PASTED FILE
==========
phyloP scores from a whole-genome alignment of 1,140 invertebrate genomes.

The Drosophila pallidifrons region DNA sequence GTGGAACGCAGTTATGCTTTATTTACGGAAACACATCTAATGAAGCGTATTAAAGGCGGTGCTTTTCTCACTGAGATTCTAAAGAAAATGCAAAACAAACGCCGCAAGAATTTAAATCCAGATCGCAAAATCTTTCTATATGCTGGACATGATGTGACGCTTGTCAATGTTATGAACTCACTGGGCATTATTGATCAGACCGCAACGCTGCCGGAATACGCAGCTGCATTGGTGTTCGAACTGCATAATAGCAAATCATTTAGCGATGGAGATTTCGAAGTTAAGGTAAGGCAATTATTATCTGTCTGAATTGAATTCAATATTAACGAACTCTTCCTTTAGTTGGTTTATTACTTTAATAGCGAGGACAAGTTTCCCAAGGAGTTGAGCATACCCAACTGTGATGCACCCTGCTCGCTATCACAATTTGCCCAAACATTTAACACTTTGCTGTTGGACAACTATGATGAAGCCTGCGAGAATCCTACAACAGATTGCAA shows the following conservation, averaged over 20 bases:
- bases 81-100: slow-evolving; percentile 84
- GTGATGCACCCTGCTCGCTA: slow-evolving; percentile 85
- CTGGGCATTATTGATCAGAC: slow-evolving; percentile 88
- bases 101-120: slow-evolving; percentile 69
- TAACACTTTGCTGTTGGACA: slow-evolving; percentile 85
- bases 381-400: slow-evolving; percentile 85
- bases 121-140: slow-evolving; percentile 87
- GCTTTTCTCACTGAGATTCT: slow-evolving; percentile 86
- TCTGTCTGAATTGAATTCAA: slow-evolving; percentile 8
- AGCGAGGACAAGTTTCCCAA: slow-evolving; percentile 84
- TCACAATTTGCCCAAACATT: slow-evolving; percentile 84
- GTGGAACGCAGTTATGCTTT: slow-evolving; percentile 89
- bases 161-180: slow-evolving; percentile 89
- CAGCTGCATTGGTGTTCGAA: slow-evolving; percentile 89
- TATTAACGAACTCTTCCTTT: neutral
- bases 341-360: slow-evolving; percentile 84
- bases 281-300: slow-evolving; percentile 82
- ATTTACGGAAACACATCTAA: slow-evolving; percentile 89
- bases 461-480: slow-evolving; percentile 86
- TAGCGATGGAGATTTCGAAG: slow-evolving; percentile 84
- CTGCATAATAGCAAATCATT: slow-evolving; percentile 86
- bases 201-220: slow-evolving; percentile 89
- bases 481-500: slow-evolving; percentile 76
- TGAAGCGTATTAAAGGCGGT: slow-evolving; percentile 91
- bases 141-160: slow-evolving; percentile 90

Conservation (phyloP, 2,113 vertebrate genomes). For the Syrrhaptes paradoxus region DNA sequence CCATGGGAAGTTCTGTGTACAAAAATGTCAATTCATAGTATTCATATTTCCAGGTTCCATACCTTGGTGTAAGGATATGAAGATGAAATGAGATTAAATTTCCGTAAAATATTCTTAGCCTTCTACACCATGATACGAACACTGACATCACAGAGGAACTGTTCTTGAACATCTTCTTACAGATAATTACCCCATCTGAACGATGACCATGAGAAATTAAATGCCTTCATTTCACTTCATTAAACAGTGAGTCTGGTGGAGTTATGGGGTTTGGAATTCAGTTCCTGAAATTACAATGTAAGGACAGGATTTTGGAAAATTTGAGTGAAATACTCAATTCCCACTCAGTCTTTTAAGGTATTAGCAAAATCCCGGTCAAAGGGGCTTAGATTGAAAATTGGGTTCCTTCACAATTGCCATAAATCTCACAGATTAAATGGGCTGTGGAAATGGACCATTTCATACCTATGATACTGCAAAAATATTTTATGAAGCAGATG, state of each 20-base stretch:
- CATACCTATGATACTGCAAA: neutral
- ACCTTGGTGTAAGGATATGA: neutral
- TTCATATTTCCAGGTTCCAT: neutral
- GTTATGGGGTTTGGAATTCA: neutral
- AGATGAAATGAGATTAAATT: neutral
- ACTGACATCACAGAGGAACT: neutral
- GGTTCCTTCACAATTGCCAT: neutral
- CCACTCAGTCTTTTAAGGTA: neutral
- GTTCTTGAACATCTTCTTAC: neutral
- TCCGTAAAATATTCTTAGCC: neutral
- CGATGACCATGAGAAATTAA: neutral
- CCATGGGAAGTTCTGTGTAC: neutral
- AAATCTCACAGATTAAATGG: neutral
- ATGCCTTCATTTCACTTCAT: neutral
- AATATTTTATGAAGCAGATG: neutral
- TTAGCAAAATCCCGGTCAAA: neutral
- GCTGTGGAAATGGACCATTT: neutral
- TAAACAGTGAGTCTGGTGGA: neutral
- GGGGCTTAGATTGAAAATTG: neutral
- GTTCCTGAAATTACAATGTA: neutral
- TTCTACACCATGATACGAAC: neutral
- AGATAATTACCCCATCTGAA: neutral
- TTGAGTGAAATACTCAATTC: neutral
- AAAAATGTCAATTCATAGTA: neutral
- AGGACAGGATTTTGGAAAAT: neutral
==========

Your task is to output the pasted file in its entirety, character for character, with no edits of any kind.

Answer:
phyloP scores from a whole-genome alignment of 1,140 invertebrate genomes.

The Drosophila pallidifrons region DNA sequence GTGGAACGCAGTTATGCTTTATTTACGGAAACACATCTAATGAAGCGTATTAAAGGCGGTGCTTTTCTCACTGAGATTCTAAAGAAAATGCAAAACAAACGCCGCAAGAATTTAAATCCAGATCGCAAAATCTTTCTATATGCTGGACATGATGTGACGCTTGTCAATGTTATGAACTCACTGGGCATTATTGATCAGACCGCAACGCTGCCGGAATACGCAGCTGCATTGGTGTTCGAACTGCATAATAGCAAATCATTTAGCGATGGAGATTTCGAAGTTAAGGTAAGGCAATTATTATCTGTCTGAATTGAATTCAATATTAACGAACTCTTCCTTTAGTTGGTTTATTACTTTAATAGCGAGGACAAGTTTCCCAAGGAGTTGAGCATACCCAACTGTGATGCACCCTGCTCGCTATCACAATTTGCCCAAACATTTAACACTTTGCTGTTGGACAACTATGATGAAGCCTGCGAGAATCCTACAACAGATTGCAA shows the following conservation, averaged over 20 bases:
- bases 81-100: slow-evolving; percentile 84
- GTGATGCACCCTGCTCGCTA: slow-evolving; percentile 85
- CTGGGCATTATTGATCAGAC: slow-evolving; percentile 88
- bases 101-120: slow-evolving; percentile 69
- TAACACTTTGCTGTTGGACA: slow-evolving; percentile 85
- bases 381-400: slow-evolving; percentile 85
- bases 121-140: slow-evolving; percentile 87
- GCTTTTCTCACTGAGATTCT: slow-evolving; percentile 86
- TCTGTCTGAATTGAATTCAA: slow-evolving; percentile 8
- AGCGAGGACAAGTTTCCCAA: slow-evolving; percentile 84
- TCACAATTTGCCCAAACATT: slow-evolving; percentile 84
- GTGGAACGCAGTTATGCTTT: slow-evolving; percentile 89
- bases 161-180: slow-evolving; percentile 89
- CAGCTGCATTGGTGTTCGAA: slow-evolving; percentile 89
- TATTAACGAACTCTTCCTTT: neutral
- bases 341-360: slow-evolving; percentile 84
- bases 281-300: slow-evolving; percentile 82
- ATTTACGGAAACACATCTAA: slow-evolving; percentile 89
- bases 461-480: slow-evolving; percentile 86
- TAGCGATGGAGATTTCGAAG: slow-evolving; percentile 84
- CTGCATAATAGCAAATCATT: slow-evolving; percentile 86
- bases 201-220: slow-evolving; percentile 89
- bases 481-500: slow-evolving; percentile 76
- TGAAGCGTATTAAAGGCGGT: slow-evolving; percentile 91
- bases 141-160: slow-evolving; percentile 90

Conservation (phyloP, 2,113 vertebrate genomes). For the Syrrhaptes paradoxus region DNA sequence CCATGGGAAGTTCTGTGTACAAAAATGTCAATTCATAGTATTCATATTTCCAGGTTCCATACCTTGGTGTAAGGATATGAAGATGAAATGAGATTAAATTTCCGTAAAATATTCTTAGCCTTCTACACCATGATACGAACACTGACATCACAGAGGAACTGTTCTTGAACATCTTCTTACAGATAATTACCCCATCTGAACGATGACCATGAGAAATTAAATGCCTTCATTTCACTTCATTAAACAGTGAGTCTGGTGGAGTTATGGGGTTTGGAATTCAGTTCCTGAAATTACAATGTAAGGACAGGATTTTGGAAAATTTGAGTGAAATACTCAATTCCCACTCAGTCTTTTAAGGTATTAGCAAAATCCCGGTCAAAGGGGCTTAGATTGAAAATTGGGTTCCTTCACAATTGCCATAAATCTCACAGATTAAATGGGCTGTGGAAATGGACCATTTCATACCTATGATACTGCAAAAATATTTTATGAAGCAGATG, state of each 20-base stretch:
- CATACCTATGATACTGCAAA: neutral
- ACCTTGGTGTAAGGATATGA: neutral
- TTCATATTTCCAGGTTCCAT: neutral
- GTTATGGGGTTTGGAATTCA: neutral
- AGATGAAATGAGATTAAATT: neutral
- ACTGACATCACAGAGGAACT: neutral
- GGTTCCTTCACAATTGCCAT: neutral
- CCACTCAGTCTTTTAAGGTA: neutral
- GTTCTTGAACATCTTCTTAC: neutral
- TCCGTAAAATATTCTTAGCC: neutral
- CGATGACCATGAGAAATTAA: neutral
- CCATGGGAAGTTCTGTGTAC: neutral
- AAATCTCACAGATTAAATGG: neutral
- ATGCCTTCATTTCACTTCAT: neutral
- AATATTTTATGAAGCAGATG: neutral
- TTAGCAAAATCCCGGTCAAA: neutral
- GCTGTGGAAATGGACCATTT: neutral
- TAAACAGTGAGTCTGGTGGA: neutral
- GGGGCTTAGATTGAAAATTG: neutral
- GTTCCTGAAATTACAATGTA: neutral
- TTCTACACCATGATACGAAC: neutral
- AGATAATTACCCCATCTGAA: neutral
- TTGAGTGAAATACTCAATTC: neutral
- AAAAATGTCAATTCATAGTA: neutral
- AGGACAGGATTTTGGAAAAT: neutral